Savita’s law

Ireland’s parliament has passed a Bill to legalise abortion following a referendum in the country six months back. The bill will now allow the procedure to be widely available in the conservative Catholic country.

“This is a genuinely historic moment,” Health Minister Simon Harris, who helped shepherd the bill through parliament, told the Irish Times. “It is the start of a new era for women’s healthcare.” On Twitter, Harris characterised the bill’s passage as a “vote to end lonely journeys, end the stigma and support women’s choices in our own country.”

In a Historic May referendum, almost 66% Irish voters had voted to abolish the law. The referendum was resoundingly won by the ‘Yes’ campaign on the question whether the deeply conservative Catholic country should legalise abortion. This win did not make the procedure legal in the country but it paved way to pass legislation to officially legalise abortion.

Ireland’s abortion laws came under international scrutiny in 2012 when Savita Halappanavar died of sepsis in Galway after being denied abortion during protracted miscarriage.  Savita, a dentist became an icon of the ‘Yes’ campaign during the referendum. Her smiling image on posters was one of the prominent ones in the ‘Yes’ campaign, with the words, ‘Savita Matters, Women Matter’. The ensuing law was widely called ‘Savita law’ after her.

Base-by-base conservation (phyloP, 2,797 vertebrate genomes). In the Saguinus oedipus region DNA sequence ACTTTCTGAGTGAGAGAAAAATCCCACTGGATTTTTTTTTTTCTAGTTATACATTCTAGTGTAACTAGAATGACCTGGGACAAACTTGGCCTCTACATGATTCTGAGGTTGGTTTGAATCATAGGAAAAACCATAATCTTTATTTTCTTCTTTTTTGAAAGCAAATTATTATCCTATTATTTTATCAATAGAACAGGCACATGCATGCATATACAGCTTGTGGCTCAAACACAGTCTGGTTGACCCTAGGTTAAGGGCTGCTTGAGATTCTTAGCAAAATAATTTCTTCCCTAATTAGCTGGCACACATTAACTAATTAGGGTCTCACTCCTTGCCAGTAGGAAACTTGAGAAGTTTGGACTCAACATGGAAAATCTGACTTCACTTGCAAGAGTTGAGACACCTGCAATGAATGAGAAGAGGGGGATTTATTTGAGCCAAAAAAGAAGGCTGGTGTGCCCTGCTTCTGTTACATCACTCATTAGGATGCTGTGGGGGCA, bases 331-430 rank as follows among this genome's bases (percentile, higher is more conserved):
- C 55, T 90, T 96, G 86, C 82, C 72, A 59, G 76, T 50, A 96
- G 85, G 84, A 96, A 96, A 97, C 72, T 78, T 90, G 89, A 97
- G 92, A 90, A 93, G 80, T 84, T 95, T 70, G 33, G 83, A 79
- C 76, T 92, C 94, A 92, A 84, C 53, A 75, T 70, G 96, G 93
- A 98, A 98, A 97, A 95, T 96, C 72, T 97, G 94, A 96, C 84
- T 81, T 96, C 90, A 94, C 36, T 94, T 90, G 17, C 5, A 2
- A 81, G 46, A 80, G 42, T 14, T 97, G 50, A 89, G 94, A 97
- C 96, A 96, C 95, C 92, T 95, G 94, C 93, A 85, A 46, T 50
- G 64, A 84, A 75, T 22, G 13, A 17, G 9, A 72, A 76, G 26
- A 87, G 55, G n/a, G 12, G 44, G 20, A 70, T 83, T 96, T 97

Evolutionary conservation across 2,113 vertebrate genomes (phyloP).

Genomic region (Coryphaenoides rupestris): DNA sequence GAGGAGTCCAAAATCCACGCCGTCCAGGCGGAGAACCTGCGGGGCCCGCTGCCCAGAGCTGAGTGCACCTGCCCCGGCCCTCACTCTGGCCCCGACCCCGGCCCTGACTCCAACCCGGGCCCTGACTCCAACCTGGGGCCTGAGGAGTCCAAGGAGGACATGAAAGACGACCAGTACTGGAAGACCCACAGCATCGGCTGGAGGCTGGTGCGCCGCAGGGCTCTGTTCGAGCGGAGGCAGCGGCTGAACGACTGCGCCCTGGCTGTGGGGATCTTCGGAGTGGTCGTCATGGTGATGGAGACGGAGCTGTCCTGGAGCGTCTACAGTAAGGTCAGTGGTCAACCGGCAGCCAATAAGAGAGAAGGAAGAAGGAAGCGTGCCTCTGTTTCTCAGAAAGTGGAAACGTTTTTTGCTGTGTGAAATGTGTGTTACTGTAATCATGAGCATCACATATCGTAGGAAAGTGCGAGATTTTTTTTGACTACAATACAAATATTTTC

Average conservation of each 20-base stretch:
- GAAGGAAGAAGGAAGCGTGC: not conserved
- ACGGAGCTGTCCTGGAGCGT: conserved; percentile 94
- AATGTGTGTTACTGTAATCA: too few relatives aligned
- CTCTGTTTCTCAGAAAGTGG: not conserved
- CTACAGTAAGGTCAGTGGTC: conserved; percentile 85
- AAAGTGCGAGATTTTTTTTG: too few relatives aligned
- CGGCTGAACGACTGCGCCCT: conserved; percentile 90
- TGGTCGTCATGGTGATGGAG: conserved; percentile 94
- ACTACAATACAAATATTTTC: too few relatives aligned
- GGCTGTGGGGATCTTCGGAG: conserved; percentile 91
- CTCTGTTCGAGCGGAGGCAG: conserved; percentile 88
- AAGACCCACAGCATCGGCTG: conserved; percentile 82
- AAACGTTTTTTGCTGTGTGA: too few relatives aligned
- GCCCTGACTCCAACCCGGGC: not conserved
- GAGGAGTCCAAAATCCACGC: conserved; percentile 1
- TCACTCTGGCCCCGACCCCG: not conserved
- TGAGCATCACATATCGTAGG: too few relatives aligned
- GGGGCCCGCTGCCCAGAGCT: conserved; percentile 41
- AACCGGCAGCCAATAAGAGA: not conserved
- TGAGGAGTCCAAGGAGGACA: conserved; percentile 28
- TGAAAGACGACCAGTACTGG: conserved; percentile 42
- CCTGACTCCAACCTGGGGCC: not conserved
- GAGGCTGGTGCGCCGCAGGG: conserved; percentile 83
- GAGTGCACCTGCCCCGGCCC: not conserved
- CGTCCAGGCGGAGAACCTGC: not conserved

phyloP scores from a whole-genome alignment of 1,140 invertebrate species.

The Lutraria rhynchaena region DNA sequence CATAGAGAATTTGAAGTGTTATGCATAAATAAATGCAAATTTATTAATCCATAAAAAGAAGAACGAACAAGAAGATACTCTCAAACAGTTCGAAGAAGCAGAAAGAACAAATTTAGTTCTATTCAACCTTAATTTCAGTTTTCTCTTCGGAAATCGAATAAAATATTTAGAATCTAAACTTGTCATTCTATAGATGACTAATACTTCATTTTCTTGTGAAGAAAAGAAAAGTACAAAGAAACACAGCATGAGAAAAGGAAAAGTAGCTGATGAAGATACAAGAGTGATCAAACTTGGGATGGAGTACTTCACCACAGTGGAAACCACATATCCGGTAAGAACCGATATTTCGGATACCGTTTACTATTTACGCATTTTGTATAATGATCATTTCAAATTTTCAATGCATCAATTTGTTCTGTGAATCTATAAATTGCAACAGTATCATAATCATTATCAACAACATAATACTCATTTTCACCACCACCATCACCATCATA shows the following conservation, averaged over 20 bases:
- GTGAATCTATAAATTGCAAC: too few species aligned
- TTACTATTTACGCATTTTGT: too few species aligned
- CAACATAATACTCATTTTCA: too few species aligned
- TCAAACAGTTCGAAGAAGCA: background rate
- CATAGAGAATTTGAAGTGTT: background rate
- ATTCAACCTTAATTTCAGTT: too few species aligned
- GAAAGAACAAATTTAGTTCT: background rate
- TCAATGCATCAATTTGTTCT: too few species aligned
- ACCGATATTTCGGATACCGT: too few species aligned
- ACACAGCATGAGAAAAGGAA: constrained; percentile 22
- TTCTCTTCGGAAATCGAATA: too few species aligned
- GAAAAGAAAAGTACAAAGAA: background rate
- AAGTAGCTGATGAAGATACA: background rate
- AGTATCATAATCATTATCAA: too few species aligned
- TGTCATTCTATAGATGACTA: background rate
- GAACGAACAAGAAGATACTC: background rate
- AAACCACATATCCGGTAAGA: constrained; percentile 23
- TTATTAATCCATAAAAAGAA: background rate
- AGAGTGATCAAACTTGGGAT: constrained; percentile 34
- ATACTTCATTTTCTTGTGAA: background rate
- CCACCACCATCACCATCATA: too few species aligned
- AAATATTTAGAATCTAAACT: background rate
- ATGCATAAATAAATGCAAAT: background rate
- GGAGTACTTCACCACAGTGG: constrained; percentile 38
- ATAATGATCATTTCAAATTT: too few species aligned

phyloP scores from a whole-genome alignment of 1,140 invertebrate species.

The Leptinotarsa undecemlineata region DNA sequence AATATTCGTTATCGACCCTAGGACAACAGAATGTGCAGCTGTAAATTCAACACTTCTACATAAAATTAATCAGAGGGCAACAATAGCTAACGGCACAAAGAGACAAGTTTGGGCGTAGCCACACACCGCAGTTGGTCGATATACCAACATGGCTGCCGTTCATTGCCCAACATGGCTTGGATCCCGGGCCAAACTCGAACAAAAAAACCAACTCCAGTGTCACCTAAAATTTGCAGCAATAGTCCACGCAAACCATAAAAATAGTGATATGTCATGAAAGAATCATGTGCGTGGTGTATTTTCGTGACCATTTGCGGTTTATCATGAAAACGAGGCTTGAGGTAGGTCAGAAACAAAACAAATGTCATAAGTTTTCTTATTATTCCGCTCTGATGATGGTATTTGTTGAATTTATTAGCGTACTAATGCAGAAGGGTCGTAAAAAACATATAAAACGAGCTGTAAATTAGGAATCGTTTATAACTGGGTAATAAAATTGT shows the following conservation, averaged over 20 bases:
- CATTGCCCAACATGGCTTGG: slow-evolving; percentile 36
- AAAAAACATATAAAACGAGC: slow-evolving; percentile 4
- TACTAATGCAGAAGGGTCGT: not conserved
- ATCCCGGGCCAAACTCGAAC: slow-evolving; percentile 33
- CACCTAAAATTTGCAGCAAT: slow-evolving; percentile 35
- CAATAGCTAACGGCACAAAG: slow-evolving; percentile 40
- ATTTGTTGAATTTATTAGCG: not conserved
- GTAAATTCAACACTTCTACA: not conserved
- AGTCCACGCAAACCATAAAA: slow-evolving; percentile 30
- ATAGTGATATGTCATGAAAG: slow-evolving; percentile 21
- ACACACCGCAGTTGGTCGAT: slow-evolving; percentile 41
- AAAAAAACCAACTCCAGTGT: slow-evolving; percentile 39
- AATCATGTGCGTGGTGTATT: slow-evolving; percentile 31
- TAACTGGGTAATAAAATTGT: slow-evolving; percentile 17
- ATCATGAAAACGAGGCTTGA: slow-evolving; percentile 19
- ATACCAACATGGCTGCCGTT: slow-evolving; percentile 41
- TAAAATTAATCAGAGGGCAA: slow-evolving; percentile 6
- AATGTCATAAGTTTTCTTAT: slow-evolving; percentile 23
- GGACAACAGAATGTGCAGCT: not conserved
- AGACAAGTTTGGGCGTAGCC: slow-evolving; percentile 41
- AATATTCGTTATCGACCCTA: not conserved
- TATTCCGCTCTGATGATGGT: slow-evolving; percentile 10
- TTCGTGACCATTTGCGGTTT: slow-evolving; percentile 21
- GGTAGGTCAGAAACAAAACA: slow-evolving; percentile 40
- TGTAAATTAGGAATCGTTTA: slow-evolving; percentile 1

The Regulation of Termination of Pregnancy Bill will now be given to President Michael D Higgins to be signed into law. Indian-origin Prime Minister Leo Varadkar had supported the ‘Yes’ campaign during the referendum.

The bill passed by Irish lawmakers isn’t without restrictions. It will only allow abortions up to 12 weeks into a pregnancy, except in the case of a fatal foetal abnormality or where the physical or mental health of the mother is in danger.

It is a HUGE change for a country that’s long had some of the most restrictive abortion laws in the world.